Photos show angry protests in Louisville after no police were indicted for killing Breonna Taylor

Daniel Shular,Sinéad Baker
·4 mins read
Breonna Taylor protest
Riot police run toward protesters after using smoke and stun grenades to clear Jefferson Square Park in Louisville, Kentucky, on Wednesday. Daniel Shular
  • Protests erupted in Louisville, Kentucky, on Wednesday after a grand jury declined to charge two of the three police officers involved in Breonna Taylor's death.

  • Officers shot Taylor in her own home in March. Her death became a focal point of the Black Lives Matter movement and the protests that have continued across the country this year.

  • One of the officers was charged with firing shots that could have injured Taylor's neighbors, but he faced no charges over her death.

  • Protests spread, and two Louisville police officers were shot.

  • Demonstrations have erupted in cities across the US. Here's what Louisville looked like on Wednesday.

  • Visit Insider's homepage for more stories.

Breonna Taylor's name and image became a key part of the anti-racism and anti-police-brutality movement that has swept the US.

breonna taylor emt
Taylor in an undated photo provided by her family's attorney Sam Aguiar. Courtesy of Taylor Family attorney Sam Aguiar via AP, File

Taylor was a 26-year-old EMT.

Taylor was shot eight times in her Louisville home on March 13.

The police were there as part of a drugs bust. They used a "no-knock" warrant, meaning they were not required to identify themselves before entering her home.

An attorney for Taylor's boyfriend, Kenneth Walker, said Walker fired a shot as a warning to the officers.

Kentucky's attorney general said the three officers fired more than 20 shots.

The grand jury's decision not to indict anyone over her death sparked protests and memorials in Louisville.

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A memorial for Taylor in Louisville on Wednesday. Daniel Shular

Read Insider's detailed coverage of the decision »

Protesters hugged after the decision was announced. Only one officer was indicted, charged with firing stray bullets that entered a neighboring apartment.

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Two protesters embrace near Jefferson Square Park in Louisville on Wednesday. Jon Cherry/Getty Images

Large protests took place in other US cities, including Denver, New York, Washington, Chicago, and Atlanta.

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People take a knee on the 16th Street Mall in Denver as they protest the grand-jury decision on Wednesday. Michael Ciaglo/Getty Images

In Louisville, police officers marched through the city.

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A line of police officers marching toward Jefferson Square Park in Louisville. Daniel Shular

Police and protesters clashed. The police said more than 120 protesters were arrested.

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Riot police intervening in protests in Louisville on Wednesday. Ben Hendren/Anadolu Agency via Getty Images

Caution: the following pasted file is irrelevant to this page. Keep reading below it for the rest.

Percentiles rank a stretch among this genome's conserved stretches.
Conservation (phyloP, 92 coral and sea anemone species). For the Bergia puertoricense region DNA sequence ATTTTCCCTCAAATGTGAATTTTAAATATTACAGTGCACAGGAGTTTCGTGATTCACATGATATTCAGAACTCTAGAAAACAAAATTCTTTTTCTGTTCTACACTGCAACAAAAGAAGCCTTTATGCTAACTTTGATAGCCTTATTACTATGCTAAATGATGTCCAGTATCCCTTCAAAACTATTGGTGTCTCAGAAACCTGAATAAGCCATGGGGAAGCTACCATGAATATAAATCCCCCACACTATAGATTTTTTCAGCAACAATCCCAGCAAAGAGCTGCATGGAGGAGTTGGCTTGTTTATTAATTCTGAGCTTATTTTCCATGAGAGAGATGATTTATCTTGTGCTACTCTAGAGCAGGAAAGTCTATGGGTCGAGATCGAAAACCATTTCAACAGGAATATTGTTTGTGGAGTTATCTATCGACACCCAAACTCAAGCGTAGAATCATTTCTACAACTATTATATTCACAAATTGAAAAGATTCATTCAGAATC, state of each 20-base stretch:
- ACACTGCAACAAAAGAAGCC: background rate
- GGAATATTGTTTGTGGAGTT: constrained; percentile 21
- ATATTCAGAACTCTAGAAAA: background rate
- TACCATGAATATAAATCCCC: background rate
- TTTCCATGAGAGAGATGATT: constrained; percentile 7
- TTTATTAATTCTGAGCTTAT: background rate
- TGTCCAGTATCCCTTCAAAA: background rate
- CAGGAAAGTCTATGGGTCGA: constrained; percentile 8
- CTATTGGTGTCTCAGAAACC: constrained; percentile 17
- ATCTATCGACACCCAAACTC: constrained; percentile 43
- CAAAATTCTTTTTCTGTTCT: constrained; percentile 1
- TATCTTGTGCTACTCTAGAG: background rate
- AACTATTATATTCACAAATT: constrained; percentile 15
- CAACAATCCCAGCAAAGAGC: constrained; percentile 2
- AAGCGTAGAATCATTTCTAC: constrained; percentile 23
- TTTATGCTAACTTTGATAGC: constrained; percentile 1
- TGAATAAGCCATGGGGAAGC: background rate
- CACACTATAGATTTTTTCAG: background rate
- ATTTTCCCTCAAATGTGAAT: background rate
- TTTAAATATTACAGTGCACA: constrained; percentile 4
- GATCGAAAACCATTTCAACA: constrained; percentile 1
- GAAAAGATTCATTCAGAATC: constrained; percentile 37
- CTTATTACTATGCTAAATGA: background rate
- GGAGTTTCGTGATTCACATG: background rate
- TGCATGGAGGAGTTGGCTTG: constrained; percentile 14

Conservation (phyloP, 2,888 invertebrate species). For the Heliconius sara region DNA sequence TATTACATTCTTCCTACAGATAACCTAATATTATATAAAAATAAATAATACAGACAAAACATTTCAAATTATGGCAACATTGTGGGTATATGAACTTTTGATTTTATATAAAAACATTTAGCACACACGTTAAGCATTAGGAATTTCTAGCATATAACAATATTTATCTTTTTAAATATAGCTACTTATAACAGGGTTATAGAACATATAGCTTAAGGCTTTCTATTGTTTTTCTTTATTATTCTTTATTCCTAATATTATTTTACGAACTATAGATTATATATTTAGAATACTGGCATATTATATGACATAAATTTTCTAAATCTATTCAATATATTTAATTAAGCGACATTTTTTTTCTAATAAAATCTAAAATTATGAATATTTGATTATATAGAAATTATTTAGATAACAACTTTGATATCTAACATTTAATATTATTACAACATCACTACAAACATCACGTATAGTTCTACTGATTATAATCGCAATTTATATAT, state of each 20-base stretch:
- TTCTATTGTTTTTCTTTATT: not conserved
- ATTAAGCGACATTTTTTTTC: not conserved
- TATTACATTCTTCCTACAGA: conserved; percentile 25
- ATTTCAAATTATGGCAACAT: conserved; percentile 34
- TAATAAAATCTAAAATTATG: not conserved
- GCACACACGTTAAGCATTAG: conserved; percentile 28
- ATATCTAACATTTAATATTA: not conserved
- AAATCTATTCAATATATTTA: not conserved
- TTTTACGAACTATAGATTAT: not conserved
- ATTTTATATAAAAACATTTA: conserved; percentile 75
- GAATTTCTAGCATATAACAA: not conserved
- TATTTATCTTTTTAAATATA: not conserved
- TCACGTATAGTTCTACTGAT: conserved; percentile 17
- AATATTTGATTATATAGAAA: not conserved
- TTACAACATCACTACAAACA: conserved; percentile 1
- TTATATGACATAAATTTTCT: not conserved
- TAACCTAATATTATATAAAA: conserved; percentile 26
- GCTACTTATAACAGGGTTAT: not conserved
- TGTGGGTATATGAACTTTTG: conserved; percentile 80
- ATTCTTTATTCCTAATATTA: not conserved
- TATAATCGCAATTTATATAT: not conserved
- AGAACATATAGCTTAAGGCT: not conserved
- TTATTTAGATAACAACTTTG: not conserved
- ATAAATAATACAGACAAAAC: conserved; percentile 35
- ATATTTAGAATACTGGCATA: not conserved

Source: Courier-Journal

Riot police in the city used tear gas and stun grenades to clear protesters from Jefferson Square Park.

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Riot police clearing protesters from Jefferson Square Park. Daniel Shular

Then they ran toward groups of protesters.

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Riot police running toward protesters after using smoke and stun grenades to clear Jefferson Square Park. Daniel Shular

A trash fire burned across from the city's Hall of Justice courthouse.

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The scene across the street from Louisville's Hall of Justice on Wednesday. Daniel Shular

The National Guard was also there.

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National Guard troops watching riot police pass after the police cleared Jefferson Square Park. Daniel Shular

FBI officers were there too.

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FBI officers near an armored truck in Louisville. Daniel Shular

Police officers rode through the city in armored vehicles.

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Kentucky State Police officers riding in an armored truck driving down West Jefferson Street in Louisville. Daniel Shular

Two police officers were shot in downtown Louisville on Wednesday.

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Louisville police investigating the area near where the two officers were shot. Daniel Shular

Armed police watched over the scene.

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A Louisville police officer standing guard with an AR-15 rifle near where two officers were shot. Daniel Shular

Louisville Assistant Chief of Police Robert Schroeder said that both officers sustained non-life-threatening injuries and that a suspect was in custody.

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Schroeder at a press conference near the University of Louisville Hospital. Daniel Shular

Schroeder, the interim police chief, said both officers were at the university hospital — one was in stable condition, and the other was undergoing surgery but also stable.

The police said "several locations" were looted early Thursday after the city's curfew came into effect.

Breonna Taylor updates
Protesters march in Louisville on Wednesday. JEFF DEAN/AFP via Getty Images

A Louisville Metro Police Department spokesman told The Courier-Journal that the police declared downtown protests unlawful before the 9 p.m. curfew as people set several fires.

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